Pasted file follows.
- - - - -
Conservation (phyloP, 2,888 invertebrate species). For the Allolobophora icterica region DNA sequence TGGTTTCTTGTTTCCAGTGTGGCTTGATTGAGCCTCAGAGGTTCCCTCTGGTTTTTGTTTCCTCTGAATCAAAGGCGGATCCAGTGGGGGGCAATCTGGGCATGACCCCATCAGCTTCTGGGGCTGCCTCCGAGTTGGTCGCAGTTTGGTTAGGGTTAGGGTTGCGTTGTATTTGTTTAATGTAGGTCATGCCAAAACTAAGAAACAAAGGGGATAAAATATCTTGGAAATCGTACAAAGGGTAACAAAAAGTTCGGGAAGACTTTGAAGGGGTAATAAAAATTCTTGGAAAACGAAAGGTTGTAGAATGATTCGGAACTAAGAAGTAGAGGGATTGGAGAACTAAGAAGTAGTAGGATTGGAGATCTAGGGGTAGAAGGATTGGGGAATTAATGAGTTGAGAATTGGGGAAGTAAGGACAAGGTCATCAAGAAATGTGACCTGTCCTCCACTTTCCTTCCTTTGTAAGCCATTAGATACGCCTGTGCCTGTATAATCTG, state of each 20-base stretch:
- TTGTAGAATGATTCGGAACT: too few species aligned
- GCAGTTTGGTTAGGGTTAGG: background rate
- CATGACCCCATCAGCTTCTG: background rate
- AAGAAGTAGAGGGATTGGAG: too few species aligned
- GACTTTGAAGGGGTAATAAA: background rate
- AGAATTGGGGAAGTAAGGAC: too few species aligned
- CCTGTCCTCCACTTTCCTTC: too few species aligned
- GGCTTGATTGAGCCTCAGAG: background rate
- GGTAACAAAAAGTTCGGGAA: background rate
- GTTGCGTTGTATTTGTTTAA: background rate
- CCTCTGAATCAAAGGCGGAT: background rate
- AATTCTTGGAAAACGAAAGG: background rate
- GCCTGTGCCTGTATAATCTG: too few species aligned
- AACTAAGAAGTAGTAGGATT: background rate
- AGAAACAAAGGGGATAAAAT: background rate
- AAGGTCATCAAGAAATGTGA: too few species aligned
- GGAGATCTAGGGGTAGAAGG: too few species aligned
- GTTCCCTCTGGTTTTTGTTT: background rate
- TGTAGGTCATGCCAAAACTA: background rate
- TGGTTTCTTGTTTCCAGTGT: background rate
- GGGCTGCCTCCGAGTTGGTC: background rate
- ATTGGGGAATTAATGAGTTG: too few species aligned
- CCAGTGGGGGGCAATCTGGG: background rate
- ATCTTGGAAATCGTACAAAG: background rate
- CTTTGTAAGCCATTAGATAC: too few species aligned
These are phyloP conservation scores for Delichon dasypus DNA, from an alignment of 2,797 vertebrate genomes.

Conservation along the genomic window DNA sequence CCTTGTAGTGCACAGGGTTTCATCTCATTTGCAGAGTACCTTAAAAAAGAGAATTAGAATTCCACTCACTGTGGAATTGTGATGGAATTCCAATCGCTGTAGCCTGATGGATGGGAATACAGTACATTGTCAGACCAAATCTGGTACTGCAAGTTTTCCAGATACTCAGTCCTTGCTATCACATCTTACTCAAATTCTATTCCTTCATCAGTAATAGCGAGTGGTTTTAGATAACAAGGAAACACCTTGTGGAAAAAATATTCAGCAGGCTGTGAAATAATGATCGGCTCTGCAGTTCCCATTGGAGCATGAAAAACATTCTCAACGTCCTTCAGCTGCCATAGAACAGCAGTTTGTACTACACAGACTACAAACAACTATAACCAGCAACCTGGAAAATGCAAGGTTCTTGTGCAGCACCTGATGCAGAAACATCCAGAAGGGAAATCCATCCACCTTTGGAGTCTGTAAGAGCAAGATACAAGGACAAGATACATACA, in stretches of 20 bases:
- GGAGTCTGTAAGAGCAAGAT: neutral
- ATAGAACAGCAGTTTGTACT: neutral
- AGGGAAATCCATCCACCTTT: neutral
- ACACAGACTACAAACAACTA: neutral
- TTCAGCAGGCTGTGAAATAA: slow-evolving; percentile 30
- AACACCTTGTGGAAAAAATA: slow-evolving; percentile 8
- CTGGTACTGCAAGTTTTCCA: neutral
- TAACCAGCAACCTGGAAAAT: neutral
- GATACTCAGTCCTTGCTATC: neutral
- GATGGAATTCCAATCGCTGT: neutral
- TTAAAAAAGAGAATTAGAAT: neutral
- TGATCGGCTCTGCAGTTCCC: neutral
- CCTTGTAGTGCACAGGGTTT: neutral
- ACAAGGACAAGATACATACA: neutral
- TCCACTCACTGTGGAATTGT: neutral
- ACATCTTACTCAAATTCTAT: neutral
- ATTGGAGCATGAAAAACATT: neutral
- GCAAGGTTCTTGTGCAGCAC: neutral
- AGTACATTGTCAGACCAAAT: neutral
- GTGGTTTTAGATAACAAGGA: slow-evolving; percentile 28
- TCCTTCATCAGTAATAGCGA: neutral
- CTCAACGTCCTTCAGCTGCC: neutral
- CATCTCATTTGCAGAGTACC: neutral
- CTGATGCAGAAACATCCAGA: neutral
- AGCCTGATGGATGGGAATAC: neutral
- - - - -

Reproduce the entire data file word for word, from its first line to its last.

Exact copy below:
Conservation (phyloP, 2,888 invertebrate species). For the Allolobophora icterica region DNA sequence TGGTTTCTTGTTTCCAGTGTGGCTTGATTGAGCCTCAGAGGTTCCCTCTGGTTTTTGTTTCCTCTGAATCAAAGGCGGATCCAGTGGGGGGCAATCTGGGCATGACCCCATCAGCTTCTGGGGCTGCCTCCGAGTTGGTCGCAGTTTGGTTAGGGTTAGGGTTGCGTTGTATTTGTTTAATGTAGGTCATGCCAAAACTAAGAAACAAAGGGGATAAAATATCTTGGAAATCGTACAAAGGGTAACAAAAAGTTCGGGAAGACTTTGAAGGGGTAATAAAAATTCTTGGAAAACGAAAGGTTGTAGAATGATTCGGAACTAAGAAGTAGAGGGATTGGAGAACTAAGAAGTAGTAGGATTGGAGATCTAGGGGTAGAAGGATTGGGGAATTAATGAGTTGAGAATTGGGGAAGTAAGGACAAGGTCATCAAGAAATGTGACCTGTCCTCCACTTTCCTTCCTTTGTAAGCCATTAGATACGCCTGTGCCTGTATAATCTG, state of each 20-base stretch:
- TTGTAGAATGATTCGGAACT: too few species aligned
- GCAGTTTGGTTAGGGTTAGG: background rate
- CATGACCCCATCAGCTTCTG: background rate
- AAGAAGTAGAGGGATTGGAG: too few species aligned
- GACTTTGAAGGGGTAATAAA: background rate
- AGAATTGGGGAAGTAAGGAC: too few species aligned
- CCTGTCCTCCACTTTCCTTC: too few species aligned
- GGCTTGATTGAGCCTCAGAG: background rate
- GGTAACAAAAAGTTCGGGAA: background rate
- GTTGCGTTGTATTTGTTTAA: background rate
- CCTCTGAATCAAAGGCGGAT: background rate
- AATTCTTGGAAAACGAAAGG: background rate
- GCCTGTGCCTGTATAATCTG: too few species aligned
- AACTAAGAAGTAGTAGGATT: background rate
- AGAAACAAAGGGGATAAAAT: background rate
- AAGGTCATCAAGAAATGTGA: too few species aligned
- GGAGATCTAGGGGTAGAAGG: too few species aligned
- GTTCCCTCTGGTTTTTGTTT: background rate
- TGTAGGTCATGCCAAAACTA: background rate
- TGGTTTCTTGTTTCCAGTGT: background rate
- GGGCTGCCTCCGAGTTGGTC: background rate
- ATTGGGGAATTAATGAGTTG: too few species aligned
- CCAGTGGGGGGCAATCTGGG: background rate
- ATCTTGGAAATCGTACAAAG: background rate
- CTTTGTAAGCCATTAGATAC: too few species aligned
These are phyloP conservation scores for Delichon dasypus DNA, from an alignment of 2,797 vertebrate genomes.

Conservation along the genomic window DNA sequence CCTTGTAGTGCACAGGGTTTCATCTCATTTGCAGAGTACCTTAAAAAAGAGAATTAGAATTCCACTCACTGTGGAATTGTGATGGAATTCCAATCGCTGTAGCCTGATGGATGGGAATACAGTACATTGTCAGACCAAATCTGGTACTGCAAGTTTTCCAGATACTCAGTCCTTGCTATCACATCTTACTCAAATTCTATTCCTTCATCAGTAATAGCGAGTGGTTTTAGATAACAAGGAAACACCTTGTGGAAAAAATATTCAGCAGGCTGTGAAATAATGATCGGCTCTGCAGTTCCCATTGGAGCATGAAAAACATTCTCAACGTCCTTCAGCTGCCATAGAACAGCAGTTTGTACTACACAGACTACAAACAACTATAACCAGCAACCTGGAAAATGCAAGGTTCTTGTGCAGCACCTGATGCAGAAACATCCAGAAGGGAAATCCATCCACCTTTGGAGTCTGTAAGAGCAAGATACAAGGACAAGATACATACA, in stretches of 20 bases:
- GGAGTCTGTAAGAGCAAGAT: neutral
- ATAGAACAGCAGTTTGTACT: neutral
- AGGGAAATCCATCCACCTTT: neutral
- ACACAGACTACAAACAACTA: neutral
- TTCAGCAGGCTGTGAAATAA: slow-evolving; percentile 30
- AACACCTTGTGGAAAAAATA: slow-evolving; percentile 8
- CTGGTACTGCAAGTTTTCCA: neutral
- TAACCAGCAACCTGGAAAAT: neutral
- GATACTCAGTCCTTGCTATC: neutral
- GATGGAATTCCAATCGCTGT: neutral
- TTAAAAAAGAGAATTAGAAT: neutral
- TGATCGGCTCTGCAGTTCCC: neutral
- CCTTGTAGTGCACAGGGTTT: neutral
- ACAAGGACAAGATACATACA: neutral
- TCCACTCACTGTGGAATTGT: neutral
- ACATCTTACTCAAATTCTAT: neutral
- ATTGGAGCATGAAAAACATT: neutral
- GCAAGGTTCTTGTGCAGCAC: neutral
- AGTACATTGTCAGACCAAAT: neutral
- GTGGTTTTAGATAACAAGGA: slow-evolving; percentile 28
- TCCTTCATCAGTAATAGCGA: neutral
- CTCAACGTCCTTCAGCTGCC: neutral
- CATCTCATTTGCAGAGTACC: neutral
- CTGATGCAGAAACATCCAGA: neutral
- AGCCTGATGGATGGGAATAC: neutral